National Aeronautics and Space Administration

Glenn Research Center

BioInVision, Inc.

A cryo-imaged section of a mouse.
Credit: Case Western Reserve University

January 31, 2014

Company Info:

BioInVision, Inc., located in Cleveland, Ohio, is developing a 3-D microscopic cryo-imaging system, which can detect and spatially map nearly every stem cell in a mouse or organ to help solve Biotechnology problems in cancer and stem research. The applications and algorithms for the pre-clinical market developed to date have won several competitive awards from National Institute of Health and other agencies.

“We will be able to augment our line of existing products with additional, more affordable, bench top version and grow our revenue, as well as our employment.  Our customers wanted a smaller more compact system . . . we struggled with the optics system . . . we were looking for a facility to test the optics . . . NASA was a huge advantage to us.  After an interactive process . . . We were able to come up with a very optimized set of optics that we could then piece together that resulted in an assembled instrument.”
-Debashish Roy, President, BioInVision


NASA Glenn Research Center partnered with Manufacturing Advocacy and Growth Network (MAGNET), the City of Cleveland and Cuyahoga County, as a part of the White House’s Strong Cities, Strong Communities Initiative – the Adopt-a-City program, to award BioInVision an opportunity to work with NASA subject matter experts for up to 40 hours to solve specific product questions.


BioInVision’s challenge to NASA was to reduce overall system size and cost by eliminating complex 2D scanning. The requirement was to create a lower cost, non-scanning, system that produces simultaneous high resolution and wide field of view, that still supports fluorescence capability. Working with NASA Glenn’s imaging specialists, an image capture device was recommended to the team at BioInVision. After some joint project planning and testing, NASA also completed a test of the system to help verify the results.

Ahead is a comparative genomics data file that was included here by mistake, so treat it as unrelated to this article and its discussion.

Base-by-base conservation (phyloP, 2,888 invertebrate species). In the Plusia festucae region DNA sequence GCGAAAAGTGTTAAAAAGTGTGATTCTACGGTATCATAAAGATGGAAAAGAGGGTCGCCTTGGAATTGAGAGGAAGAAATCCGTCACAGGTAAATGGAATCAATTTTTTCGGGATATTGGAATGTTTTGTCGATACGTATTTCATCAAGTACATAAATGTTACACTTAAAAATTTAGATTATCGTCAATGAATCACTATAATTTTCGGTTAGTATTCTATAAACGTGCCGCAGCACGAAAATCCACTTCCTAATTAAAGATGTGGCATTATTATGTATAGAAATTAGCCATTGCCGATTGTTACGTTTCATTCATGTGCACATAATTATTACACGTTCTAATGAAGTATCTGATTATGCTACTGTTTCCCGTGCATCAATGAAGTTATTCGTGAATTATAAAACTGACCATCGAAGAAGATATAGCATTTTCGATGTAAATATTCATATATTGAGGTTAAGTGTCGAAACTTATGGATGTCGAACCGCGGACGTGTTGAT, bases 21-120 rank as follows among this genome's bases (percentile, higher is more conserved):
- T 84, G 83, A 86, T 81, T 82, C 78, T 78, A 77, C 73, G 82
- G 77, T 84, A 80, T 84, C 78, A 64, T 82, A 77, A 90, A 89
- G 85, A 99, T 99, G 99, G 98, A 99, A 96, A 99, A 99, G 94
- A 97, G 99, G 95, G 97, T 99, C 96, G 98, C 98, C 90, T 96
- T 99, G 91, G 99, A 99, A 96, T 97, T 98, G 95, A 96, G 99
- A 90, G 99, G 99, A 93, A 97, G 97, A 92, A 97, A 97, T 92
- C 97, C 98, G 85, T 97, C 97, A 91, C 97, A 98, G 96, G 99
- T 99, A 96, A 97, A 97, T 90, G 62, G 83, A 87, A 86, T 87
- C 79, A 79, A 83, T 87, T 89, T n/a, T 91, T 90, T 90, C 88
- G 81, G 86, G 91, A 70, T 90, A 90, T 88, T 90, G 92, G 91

Working with NASA Glenn’s electro-optical specialists, an image capture device system was recommended to the team. This effort included several iterations to determine the most commercially viable solution for BioInVisions Invasion’s imaging system. In order to validate the BioInVision imaging system, NASA completed tests to verify that the system meets specific performance requirements.


NASA helped BioInVision save a lot of time and money by putting together a low cost imaging system that met BioInVisions requirements. After some continued testing, it is the expectation that BioInVision will grow revenue as well as employment as a result of the work that was accomplished by NASA and BioInVision.